Margin Call is a brilliantly written and acted ensemble drama that takes a sharp look at fiscal irresponsibility a day before the world was plunged into the black.
If Wall Street is the film that epitomised the “greed is good” financial culture of the 1980s, then Margin Call is its equivalent for our post Global Financial Crisis times. Intelligently written and brilliantly portrayed, Margin Call delves into the belly of the beast where consequence is given no conscious and the line between good vs evil is blurred amongst a sea of numbers.
The film begins with mass layoffs at a fictitious investment firm. While floor manager Sam Rogers (Kevin Spacey) rallies the remaining troops, his optimism is quickly diminished when bright senior trader Peter Sullivan (Zachary Quinto) comes bearing bad news that projected figures show the fiscal is about to hit the fan.
What follows is a night and morning of money men (and one woman played by Demi Moore) struggling with the decision either to sacrifice themselves at the altar of financial responsibility or sell off their useless assets to an unsuspecting market, saving themselves but crippling the financial sector. As they say, money talks.
Writer/director J.C. Chandor received a worthy Oscar nomination for his astutely written screenplay. The stakes are felt throughout thanks to Chandler simplifying the fiscal jargon into digestible portion that are easy to comprehend.
Also good is the dialogue, smart and snappy and delivered by a great cast, many of whom have not been this good in years. This is one of those films where joy is taken in watching great actors trade great lines with one another.
Kevin Spacey (he who has perfected playing boss roles) shines with an excellent turn as one of the good guys, his improvisational touches perfectly gelling with Chandlor’s dialogue. Jeremy Irons is at his slimy best as the big boss man who takes profit over responsibility. Then there is Paul Bettany, who reminds of what a great talent he is as the nicotine chewing, no BS dispensing trading desk head.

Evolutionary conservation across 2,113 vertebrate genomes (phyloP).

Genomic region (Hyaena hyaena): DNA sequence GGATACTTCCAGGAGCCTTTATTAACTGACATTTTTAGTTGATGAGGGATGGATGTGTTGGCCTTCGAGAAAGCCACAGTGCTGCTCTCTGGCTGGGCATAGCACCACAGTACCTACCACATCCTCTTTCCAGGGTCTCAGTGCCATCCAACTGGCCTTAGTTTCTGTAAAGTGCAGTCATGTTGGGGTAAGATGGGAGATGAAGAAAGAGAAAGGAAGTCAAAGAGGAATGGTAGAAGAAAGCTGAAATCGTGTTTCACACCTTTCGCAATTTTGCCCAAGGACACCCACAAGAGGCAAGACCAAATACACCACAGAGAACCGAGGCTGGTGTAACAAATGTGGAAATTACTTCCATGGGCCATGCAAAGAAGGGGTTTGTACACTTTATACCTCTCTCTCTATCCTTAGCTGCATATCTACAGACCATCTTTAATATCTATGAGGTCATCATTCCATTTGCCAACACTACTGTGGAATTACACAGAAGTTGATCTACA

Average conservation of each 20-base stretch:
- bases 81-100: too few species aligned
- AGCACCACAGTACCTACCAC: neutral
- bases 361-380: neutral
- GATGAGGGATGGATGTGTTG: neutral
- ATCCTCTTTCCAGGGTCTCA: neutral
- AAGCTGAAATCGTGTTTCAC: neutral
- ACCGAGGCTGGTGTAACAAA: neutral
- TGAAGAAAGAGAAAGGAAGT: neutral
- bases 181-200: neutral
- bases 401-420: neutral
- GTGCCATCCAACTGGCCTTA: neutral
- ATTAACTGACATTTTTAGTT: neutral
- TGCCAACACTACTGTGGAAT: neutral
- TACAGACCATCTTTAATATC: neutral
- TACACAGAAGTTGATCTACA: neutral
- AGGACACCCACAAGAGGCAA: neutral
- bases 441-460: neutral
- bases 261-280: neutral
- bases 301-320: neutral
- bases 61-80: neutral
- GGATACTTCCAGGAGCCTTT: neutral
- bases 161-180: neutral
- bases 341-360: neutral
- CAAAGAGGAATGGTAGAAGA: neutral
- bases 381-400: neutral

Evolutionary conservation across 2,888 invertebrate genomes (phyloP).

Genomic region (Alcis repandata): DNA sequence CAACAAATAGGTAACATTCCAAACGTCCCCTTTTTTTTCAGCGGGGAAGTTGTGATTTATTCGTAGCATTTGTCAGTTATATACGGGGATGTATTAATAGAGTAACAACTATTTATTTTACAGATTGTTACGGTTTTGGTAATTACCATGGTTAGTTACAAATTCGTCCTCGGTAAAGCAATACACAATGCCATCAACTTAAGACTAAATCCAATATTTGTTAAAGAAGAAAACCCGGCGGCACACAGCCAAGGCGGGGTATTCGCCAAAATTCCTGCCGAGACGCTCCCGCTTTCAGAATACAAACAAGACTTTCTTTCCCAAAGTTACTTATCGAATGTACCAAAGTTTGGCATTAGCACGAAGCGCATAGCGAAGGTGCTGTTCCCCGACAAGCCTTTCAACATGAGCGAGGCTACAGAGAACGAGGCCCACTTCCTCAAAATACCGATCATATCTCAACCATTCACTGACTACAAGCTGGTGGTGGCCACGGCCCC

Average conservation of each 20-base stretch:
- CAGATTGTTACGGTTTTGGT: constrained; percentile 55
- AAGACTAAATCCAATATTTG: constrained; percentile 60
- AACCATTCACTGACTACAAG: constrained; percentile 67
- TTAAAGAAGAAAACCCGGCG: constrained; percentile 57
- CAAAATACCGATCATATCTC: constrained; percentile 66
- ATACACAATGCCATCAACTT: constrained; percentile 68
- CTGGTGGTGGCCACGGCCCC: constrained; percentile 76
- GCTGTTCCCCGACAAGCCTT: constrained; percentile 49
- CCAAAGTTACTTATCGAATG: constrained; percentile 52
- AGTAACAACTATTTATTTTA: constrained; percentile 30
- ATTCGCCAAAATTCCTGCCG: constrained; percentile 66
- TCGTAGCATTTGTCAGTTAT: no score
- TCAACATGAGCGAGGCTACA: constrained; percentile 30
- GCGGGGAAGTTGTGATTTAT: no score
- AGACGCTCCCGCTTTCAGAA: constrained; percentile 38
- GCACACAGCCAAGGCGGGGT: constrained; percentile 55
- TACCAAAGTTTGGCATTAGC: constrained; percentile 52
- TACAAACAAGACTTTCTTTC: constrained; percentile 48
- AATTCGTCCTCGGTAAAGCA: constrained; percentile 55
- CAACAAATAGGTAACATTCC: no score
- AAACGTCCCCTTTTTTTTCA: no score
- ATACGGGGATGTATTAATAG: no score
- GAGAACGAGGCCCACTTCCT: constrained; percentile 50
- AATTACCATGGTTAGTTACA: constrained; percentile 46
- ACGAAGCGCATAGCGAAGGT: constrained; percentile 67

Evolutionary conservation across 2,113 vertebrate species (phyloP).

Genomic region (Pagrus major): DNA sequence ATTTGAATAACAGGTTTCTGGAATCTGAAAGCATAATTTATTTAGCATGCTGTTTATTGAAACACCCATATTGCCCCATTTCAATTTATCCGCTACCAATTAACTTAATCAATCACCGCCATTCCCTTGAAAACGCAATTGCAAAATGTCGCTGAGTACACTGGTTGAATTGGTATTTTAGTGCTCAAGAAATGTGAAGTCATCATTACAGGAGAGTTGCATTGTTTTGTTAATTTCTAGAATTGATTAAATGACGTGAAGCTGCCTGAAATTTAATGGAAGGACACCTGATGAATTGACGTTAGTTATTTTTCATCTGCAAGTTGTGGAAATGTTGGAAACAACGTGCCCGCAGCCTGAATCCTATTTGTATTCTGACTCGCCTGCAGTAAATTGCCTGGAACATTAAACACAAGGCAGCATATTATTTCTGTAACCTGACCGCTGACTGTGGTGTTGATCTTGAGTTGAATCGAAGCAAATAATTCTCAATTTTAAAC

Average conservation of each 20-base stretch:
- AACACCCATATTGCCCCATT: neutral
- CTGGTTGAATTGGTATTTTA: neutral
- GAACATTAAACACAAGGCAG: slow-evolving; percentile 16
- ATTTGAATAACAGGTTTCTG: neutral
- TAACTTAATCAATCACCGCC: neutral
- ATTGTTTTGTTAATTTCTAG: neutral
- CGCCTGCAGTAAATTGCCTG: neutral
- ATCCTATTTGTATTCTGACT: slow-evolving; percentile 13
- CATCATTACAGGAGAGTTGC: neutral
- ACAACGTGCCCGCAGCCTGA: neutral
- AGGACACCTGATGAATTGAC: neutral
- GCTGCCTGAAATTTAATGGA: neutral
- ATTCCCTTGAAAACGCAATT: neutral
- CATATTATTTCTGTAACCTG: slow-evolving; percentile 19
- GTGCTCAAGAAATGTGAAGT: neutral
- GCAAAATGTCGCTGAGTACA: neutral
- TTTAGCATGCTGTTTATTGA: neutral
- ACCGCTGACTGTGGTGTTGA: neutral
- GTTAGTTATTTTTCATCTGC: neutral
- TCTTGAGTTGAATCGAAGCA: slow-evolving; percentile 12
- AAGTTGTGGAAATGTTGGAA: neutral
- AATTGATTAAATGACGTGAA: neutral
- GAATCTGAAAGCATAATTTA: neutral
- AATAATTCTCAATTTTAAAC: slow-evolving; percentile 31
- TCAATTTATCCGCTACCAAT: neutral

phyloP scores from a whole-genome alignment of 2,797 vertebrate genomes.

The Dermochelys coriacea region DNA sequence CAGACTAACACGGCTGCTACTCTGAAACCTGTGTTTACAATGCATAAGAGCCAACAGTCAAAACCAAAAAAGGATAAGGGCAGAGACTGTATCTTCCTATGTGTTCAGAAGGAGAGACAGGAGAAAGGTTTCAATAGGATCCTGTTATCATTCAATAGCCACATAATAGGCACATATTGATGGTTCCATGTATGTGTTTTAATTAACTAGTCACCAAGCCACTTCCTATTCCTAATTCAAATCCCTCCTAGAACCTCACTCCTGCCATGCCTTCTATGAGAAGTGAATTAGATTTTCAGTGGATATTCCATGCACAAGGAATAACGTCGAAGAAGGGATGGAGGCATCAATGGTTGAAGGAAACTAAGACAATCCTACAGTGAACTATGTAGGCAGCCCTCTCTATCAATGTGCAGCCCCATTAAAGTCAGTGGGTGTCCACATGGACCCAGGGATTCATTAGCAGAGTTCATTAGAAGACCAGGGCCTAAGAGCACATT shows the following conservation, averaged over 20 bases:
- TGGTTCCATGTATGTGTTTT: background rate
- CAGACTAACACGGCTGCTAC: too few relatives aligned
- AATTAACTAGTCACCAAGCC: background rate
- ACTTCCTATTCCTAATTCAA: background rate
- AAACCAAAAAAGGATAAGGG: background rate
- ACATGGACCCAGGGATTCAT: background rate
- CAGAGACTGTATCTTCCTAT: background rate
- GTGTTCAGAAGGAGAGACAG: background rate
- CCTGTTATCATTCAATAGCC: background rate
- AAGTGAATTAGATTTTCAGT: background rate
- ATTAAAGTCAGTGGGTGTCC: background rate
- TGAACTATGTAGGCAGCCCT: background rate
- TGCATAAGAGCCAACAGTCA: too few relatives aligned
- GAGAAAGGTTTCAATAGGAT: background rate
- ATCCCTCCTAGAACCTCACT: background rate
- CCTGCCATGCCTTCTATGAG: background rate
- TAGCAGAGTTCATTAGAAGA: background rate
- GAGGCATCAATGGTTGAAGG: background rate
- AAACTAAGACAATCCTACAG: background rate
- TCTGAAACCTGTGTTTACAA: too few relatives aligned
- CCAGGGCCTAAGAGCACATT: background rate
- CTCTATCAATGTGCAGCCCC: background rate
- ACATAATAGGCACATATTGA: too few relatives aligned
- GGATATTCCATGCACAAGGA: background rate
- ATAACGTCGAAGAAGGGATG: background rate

Chandler could have gone another direction with this material. Had he portrayed these investment bankers as evil, moustache twirling fat cats, it would not be as effective. Yet he has written wholly rounded characters who know full well of the consequences of their actions, with some reeling in guilt.
What Marin Call becomes is a sad lament of what capitalism has become. In one pivotal scene, a fired risk management banker portrayed by the always solid Stanley Tucci tells a story about how he once built a bridge. It was an achievement he could stand by, a tangible creation made by workers on an honest wage and who built reputations with brick and mortar rather than figures on a computer screen.
Margin Call shows that when those figures go belly-up not only does the market crash and regular people suffer, but men in suits are exposed as fraudsters swallowed whole by a system they have no control over. This is the monster of capitalism shaking free of its invisible leash.